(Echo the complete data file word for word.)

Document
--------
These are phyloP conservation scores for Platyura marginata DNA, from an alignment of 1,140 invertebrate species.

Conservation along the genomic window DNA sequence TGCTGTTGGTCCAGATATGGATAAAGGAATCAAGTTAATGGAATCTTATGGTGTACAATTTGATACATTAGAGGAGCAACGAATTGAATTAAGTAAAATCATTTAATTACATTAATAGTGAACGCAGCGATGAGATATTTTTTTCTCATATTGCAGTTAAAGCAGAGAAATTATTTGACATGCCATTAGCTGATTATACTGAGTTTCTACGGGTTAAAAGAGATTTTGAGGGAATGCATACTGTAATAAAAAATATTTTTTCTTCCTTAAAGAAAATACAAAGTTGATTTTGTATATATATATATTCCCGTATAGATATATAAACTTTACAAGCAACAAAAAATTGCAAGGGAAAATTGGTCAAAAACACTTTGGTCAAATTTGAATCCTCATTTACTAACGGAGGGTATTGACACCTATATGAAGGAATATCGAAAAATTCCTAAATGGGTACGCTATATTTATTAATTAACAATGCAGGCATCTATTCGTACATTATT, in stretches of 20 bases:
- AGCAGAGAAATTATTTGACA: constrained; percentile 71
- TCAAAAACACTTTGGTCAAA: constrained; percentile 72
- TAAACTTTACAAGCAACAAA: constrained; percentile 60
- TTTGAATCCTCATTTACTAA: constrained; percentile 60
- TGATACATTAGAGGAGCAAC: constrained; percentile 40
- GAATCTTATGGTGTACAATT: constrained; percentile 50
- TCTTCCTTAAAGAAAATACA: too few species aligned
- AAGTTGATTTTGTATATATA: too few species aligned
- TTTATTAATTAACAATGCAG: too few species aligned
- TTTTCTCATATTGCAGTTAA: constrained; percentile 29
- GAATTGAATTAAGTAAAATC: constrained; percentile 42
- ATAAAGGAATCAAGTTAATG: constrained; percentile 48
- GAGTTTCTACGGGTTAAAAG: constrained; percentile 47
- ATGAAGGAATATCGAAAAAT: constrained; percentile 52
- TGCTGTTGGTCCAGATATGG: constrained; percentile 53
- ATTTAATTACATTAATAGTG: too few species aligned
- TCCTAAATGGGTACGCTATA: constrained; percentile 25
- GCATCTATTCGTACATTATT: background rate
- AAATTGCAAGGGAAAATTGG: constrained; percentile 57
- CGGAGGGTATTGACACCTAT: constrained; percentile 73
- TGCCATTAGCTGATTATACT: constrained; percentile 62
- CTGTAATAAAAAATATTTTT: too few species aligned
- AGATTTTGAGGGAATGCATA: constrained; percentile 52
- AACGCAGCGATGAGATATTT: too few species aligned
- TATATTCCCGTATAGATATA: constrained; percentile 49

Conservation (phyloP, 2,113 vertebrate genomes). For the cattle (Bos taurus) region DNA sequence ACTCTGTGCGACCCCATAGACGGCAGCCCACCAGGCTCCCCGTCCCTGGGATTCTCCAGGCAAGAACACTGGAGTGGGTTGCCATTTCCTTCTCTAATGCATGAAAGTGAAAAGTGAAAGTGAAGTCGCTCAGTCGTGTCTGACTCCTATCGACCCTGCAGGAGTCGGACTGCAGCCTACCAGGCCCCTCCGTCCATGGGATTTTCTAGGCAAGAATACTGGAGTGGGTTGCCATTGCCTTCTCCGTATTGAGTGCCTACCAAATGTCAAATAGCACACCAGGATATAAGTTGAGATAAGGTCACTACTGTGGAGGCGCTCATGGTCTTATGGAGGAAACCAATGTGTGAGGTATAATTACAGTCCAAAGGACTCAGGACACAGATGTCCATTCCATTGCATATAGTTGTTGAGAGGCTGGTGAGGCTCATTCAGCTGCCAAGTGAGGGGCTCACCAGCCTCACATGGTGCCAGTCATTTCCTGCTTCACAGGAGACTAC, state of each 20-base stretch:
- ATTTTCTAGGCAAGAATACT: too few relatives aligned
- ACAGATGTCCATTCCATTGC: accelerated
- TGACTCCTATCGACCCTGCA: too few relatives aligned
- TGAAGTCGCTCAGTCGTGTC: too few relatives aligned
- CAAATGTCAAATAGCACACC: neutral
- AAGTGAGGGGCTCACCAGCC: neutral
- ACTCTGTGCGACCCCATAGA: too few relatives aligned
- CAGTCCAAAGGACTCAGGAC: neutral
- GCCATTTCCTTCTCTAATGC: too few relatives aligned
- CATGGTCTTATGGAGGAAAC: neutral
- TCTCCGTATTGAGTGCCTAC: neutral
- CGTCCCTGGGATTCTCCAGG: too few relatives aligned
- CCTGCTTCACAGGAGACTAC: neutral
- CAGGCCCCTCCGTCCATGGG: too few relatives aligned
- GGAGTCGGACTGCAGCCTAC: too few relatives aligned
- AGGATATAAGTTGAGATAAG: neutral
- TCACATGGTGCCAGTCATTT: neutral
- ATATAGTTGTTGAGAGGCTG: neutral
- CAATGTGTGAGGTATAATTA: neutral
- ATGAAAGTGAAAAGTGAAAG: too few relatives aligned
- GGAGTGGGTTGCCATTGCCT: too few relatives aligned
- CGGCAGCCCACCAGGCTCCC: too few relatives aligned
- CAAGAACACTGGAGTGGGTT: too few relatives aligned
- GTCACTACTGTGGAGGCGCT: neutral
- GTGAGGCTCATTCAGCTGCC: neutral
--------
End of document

These are phyloP conservation scores for Platyura marginata DNA, from an alignment of 1,140 invertebrate species.

Conservation along the genomic window DNA sequence TGCTGTTGGTCCAGATATGGATAAAGGAATCAAGTTAATGGAATCTTATGGTGTACAATTTGATACATTAGAGGAGCAACGAATTGAATTAAGTAAAATCATTTAATTACATTAATAGTGAACGCAGCGATGAGATATTTTTTTCTCATATTGCAGTTAAAGCAGAGAAATTATTTGACATGCCATTAGCTGATTATACTGAGTTTCTACGGGTTAAAAGAGATTTTGAGGGAATGCATACTGTAATAAAAAATATTTTTTCTTCCTTAAAGAAAATACAAAGTTGATTTTGTATATATATATATTCCCGTATAGATATATAAACTTTACAAGCAACAAAAAATTGCAAGGGAAAATTGGTCAAAAACACTTTGGTCAAATTTGAATCCTCATTTACTAACGGAGGGTATTGACACCTATATGAAGGAATATCGAAAAATTCCTAAATGGGTACGCTATATTTATTAATTAACAATGCAGGCATCTATTCGTACATTATT, in stretches of 20 bases:
- AGCAGAGAAATTATTTGACA: constrained; percentile 71
- TCAAAAACACTTTGGTCAAA: constrained; percentile 72
- TAAACTTTACAAGCAACAAA: constrained; percentile 60
- TTTGAATCCTCATTTACTAA: constrained; percentile 60
- TGATACATTAGAGGAGCAAC: constrained; percentile 40
- GAATCTTATGGTGTACAATT: constrained; percentile 50
- TCTTCCTTAAAGAAAATACA: too few species aligned
- AAGTTGATTTTGTATATATA: too few species aligned
- TTTATTAATTAACAATGCAG: too few species aligned
- TTTTCTCATATTGCAGTTAA: constrained; percentile 29
- GAATTGAATTAAGTAAAATC: constrained; percentile 42
- ATAAAGGAATCAAGTTAATG: constrained; percentile 48
- GAGTTTCTACGGGTTAAAAG: constrained; percentile 47
- ATGAAGGAATATCGAAAAAT: constrained; percentile 52
- TGCTGTTGGTCCAGATATGG: constrained; percentile 53
- ATTTAATTACATTAATAGTG: too few species aligned
- TCCTAAATGGGTACGCTATA: constrained; percentile 25
- GCATCTATTCGTACATTATT: background rate
- AAATTGCAAGGGAAAATTGG: constrained; percentile 57
- CGGAGGGTATTGACACCTAT: constrained; percentile 73
- TGCCATTAGCTGATTATACT: constrained; percentile 62
- CTGTAATAAAAAATATTTTT: too few species aligned
- AGATTTTGAGGGAATGCATA: constrained; percentile 52
- AACGCAGCGATGAGATATTT: too few species aligned
- TATATTCCCGTATAGATATA: constrained; percentile 49

Conservation (phyloP, 2,113 vertebrate genomes). For the cattle (Bos taurus) region DNA sequence ACTCTGTGCGACCCCATAGACGGCAGCCCACCAGGCTCCCCGTCCCTGGGATTCTCCAGGCAAGAACACTGGAGTGGGTTGCCATTTCCTTCTCTAATGCATGAAAGTGAAAAGTGAAAGTGAAGTCGCTCAGTCGTGTCTGACTCCTATCGACCCTGCAGGAGTCGGACTGCAGCCTACCAGGCCCCTCCGTCCATGGGATTTTCTAGGCAAGAATACTGGAGTGGGTTGCCATTGCCTTCTCCGTATTGAGTGCCTACCAAATGTCAAATAGCACACCAGGATATAAGTTGAGATAAGGTCACTACTGTGGAGGCGCTCATGGTCTTATGGAGGAAACCAATGTGTGAGGTATAATTACAGTCCAAAGGACTCAGGACACAGATGTCCATTCCATTGCATATAGTTGTTGAGAGGCTGGTGAGGCTCATTCAGCTGCCAAGTGAGGGGCTCACCAGCCTCACATGGTGCCAGTCATTTCCTGCTTCACAGGAGACTAC, state of each 20-base stretch:
- ATTTTCTAGGCAAGAATACT: too few relatives aligned
- ACAGATGTCCATTCCATTGC: accelerated
- TGACTCCTATCGACCCTGCA: too few relatives aligned
- TGAAGTCGCTCAGTCGTGTC: too few relatives aligned
- CAAATGTCAAATAGCACACC: neutral
- AAGTGAGGGGCTCACCAGCC: neutral
- ACTCTGTGCGACCCCATAGA: too few relatives aligned
- CAGTCCAAAGGACTCAGGAC: neutral
- GCCATTTCCTTCTCTAATGC: too few relatives aligned
- CATGGTCTTATGGAGGAAAC: neutral
- TCTCCGTATTGAGTGCCTAC: neutral
- CGTCCCTGGGATTCTCCAGG: too few relatives aligned
- CCTGCTTCACAGGAGACTAC: neutral
- CAGGCCCCTCCGTCCATGGG: too few relatives aligned
- GGAGTCGGACTGCAGCCTAC: too few relatives aligned
- AGGATATAAGTTGAGATAAG: neutral
- TCACATGGTGCCAGTCATTT: neutral
- ATATAGTTGTTGAGAGGCTG: neutral
- CAATGTGTGAGGTATAATTA: neutral
- ATGAAAGTGAAAAGTGAAAG: too few relatives aligned
- GGAGTGGGTTGCCATTGCCT: too few relatives aligned
- CGGCAGCCCACCAGGCTCCC: too few relatives aligned
- CAAGAACACTGGAGTGGGTT: too few relatives aligned
- GTCACTACTGTGGAGGCGCT: neutral
- GTGAGGCTCATTCAGCTGCC: neutral